All undeniably strong women on screen, but her courage in real life, she says, comes from her mum.

"I think we all have to find our own footing. None of us are born knowing how to navigate life and difficult decisions — especially for young girls," Theron told Extra in 2018.

"No matter who you are or where you come from, the struggle is maybe a little bit different, but all interconnects. I am lucky enough that I had a great mum who really kind of made me brave and always told me to be brave. I don't know who I might have been without that."

In her 2017 Howard Stern interview, she said mother's selfless resilience made her who she is.

"I have an incredible mother … She's a huge inspiration in my life," said Theron. "She's never really had therapy. So a mother who never really had therapy dealing with something like that — trying to get your child out of that. Her philosophy was 'This is horrible. Acknowledge that this is horrible. Now make a choice. Will this define you? Are you going to sink or are you going to swim?' That was it."

Theron is set to star in Bombshell, out in December. Photo / Supplied
Theron is set to star in Bombshell, out in December. Photo / Supplied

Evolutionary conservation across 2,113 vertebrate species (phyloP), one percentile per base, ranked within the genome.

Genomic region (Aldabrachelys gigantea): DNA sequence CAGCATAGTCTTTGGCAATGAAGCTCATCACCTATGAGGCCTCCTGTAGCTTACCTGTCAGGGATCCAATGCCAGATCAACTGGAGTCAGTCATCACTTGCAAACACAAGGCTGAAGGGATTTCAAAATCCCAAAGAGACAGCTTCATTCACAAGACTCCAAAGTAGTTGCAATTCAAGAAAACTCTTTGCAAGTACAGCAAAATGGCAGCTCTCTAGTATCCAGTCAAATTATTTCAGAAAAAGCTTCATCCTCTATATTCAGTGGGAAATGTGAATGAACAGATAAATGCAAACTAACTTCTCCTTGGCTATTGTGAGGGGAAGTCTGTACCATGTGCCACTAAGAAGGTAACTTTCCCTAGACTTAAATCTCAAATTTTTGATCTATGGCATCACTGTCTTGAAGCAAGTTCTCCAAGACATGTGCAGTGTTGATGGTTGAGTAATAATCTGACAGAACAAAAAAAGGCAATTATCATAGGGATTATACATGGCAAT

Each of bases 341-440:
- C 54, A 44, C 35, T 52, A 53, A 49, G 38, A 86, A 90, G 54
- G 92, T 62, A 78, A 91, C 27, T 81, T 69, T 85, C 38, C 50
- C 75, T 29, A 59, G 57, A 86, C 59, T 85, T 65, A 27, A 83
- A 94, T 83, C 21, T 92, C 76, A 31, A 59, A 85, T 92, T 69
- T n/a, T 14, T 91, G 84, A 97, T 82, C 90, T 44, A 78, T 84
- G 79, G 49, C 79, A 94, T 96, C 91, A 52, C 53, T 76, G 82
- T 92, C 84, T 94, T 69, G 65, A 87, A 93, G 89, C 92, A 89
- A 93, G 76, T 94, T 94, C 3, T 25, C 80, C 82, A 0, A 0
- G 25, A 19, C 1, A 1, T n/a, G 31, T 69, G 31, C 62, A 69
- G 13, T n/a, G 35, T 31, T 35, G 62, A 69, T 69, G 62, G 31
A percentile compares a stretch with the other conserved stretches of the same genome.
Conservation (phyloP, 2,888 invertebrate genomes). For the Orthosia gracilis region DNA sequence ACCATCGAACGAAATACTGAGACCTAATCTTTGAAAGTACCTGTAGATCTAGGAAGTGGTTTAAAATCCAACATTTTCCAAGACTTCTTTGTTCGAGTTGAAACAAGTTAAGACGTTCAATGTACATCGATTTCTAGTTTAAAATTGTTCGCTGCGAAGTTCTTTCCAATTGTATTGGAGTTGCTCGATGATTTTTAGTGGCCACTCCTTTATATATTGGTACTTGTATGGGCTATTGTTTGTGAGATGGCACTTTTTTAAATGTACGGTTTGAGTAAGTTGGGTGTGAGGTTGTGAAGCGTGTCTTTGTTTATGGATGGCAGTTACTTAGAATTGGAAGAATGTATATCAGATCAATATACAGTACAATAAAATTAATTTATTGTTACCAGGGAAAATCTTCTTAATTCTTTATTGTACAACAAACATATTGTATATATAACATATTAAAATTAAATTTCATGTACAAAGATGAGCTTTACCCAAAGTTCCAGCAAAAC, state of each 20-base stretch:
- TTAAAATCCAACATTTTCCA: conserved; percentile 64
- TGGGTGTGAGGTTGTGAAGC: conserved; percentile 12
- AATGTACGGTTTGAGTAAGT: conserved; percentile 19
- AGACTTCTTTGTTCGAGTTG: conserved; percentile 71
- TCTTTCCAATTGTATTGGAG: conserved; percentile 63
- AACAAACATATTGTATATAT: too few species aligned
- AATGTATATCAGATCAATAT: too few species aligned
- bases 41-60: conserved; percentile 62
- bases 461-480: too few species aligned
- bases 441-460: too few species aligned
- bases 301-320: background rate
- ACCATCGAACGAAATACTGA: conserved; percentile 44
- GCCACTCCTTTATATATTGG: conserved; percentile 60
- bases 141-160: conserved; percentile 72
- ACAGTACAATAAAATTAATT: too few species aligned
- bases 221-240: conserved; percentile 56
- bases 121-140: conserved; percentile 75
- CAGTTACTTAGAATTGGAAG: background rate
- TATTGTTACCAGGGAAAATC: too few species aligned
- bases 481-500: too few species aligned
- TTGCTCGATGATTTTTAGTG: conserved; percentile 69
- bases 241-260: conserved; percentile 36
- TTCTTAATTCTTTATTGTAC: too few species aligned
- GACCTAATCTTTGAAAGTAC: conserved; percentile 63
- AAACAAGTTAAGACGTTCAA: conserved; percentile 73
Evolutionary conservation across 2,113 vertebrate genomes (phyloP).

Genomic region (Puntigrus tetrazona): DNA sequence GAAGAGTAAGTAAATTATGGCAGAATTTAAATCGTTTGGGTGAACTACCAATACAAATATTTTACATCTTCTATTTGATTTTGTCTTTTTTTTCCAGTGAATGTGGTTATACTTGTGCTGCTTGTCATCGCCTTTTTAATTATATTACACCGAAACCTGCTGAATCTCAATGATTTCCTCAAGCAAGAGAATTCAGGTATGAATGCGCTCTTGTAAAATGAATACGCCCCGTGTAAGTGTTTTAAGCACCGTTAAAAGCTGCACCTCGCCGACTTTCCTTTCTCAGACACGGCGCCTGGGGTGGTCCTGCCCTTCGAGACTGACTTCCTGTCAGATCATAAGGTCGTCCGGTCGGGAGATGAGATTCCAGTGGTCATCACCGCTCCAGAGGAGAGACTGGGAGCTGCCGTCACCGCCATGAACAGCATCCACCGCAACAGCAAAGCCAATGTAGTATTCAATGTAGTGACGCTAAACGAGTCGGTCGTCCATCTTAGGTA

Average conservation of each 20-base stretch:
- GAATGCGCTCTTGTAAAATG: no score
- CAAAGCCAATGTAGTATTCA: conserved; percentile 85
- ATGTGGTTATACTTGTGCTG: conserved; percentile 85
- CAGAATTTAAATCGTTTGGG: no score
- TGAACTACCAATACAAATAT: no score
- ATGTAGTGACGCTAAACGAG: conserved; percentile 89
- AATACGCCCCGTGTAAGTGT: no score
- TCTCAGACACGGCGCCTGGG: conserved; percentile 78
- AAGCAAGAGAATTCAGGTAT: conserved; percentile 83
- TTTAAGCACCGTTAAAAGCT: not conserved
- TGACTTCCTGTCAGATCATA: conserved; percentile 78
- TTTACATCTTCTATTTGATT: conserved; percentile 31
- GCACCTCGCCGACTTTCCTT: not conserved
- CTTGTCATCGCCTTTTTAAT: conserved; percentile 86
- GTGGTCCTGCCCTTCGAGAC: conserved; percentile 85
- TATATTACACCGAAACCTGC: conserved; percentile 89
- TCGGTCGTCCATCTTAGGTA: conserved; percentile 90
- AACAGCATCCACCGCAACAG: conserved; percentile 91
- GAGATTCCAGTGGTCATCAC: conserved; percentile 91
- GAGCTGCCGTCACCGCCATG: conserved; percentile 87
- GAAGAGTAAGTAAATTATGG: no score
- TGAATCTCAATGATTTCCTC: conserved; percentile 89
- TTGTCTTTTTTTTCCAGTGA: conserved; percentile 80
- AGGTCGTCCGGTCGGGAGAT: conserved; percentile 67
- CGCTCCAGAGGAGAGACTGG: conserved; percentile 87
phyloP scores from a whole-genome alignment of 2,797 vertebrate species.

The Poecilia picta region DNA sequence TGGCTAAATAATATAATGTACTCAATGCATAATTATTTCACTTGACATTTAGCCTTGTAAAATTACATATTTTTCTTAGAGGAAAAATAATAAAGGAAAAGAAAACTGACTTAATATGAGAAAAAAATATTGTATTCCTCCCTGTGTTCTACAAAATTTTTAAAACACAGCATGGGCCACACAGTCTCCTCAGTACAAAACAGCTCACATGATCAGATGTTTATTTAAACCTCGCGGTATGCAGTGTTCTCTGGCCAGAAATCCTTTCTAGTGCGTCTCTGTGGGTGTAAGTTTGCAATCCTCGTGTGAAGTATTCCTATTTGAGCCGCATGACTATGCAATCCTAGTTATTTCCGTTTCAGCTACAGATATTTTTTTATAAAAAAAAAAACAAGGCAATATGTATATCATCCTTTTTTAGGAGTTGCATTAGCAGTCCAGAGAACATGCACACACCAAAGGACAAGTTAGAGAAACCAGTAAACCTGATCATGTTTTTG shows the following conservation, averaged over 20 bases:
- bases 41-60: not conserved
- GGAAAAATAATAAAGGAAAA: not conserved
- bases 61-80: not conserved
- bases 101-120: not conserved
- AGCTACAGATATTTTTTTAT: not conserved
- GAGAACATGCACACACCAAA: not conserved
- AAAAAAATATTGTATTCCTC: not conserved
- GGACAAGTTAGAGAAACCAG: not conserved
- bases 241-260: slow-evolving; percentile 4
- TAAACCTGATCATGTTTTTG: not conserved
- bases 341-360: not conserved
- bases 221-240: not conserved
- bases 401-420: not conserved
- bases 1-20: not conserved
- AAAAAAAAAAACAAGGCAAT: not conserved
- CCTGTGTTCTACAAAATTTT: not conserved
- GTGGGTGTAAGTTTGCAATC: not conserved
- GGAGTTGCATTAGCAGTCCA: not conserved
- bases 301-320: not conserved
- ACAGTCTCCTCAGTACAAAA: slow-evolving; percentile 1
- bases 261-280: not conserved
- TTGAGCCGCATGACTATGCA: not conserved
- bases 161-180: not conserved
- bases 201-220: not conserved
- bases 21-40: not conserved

In honour of their close connection – Theron and her mother both have matching koi fish tattoos on their ankles.

The image symbolises perseverance in adversity and strength of purpose. In Buddhism, it represents courage.

A LASTING IMPACT

Armed with a thick skin she attributes to her mother, the stoic Theron is not defined by the darkness of the night in question – a fact she wants the world to know.

She says, rather, it's often the reaction from others that makes life difficult.

"They don't know how to respond to it. And I didn't want to feel like a victim. I struggled with that for many years until I actually started therapy."

Theron has been open about having therapy in her late 20s. Here, she attends the 2014 Annual Academy Awards. Photo / Getty Images
Theron has been open about having therapy in her late 20s. Here, she attends the 2014 Annual Academy Awards. Photo / Getty Images

In the Howard Stern interview, she admitted growing up with a parent suffering from addiction was what haunted her more through to adulthood.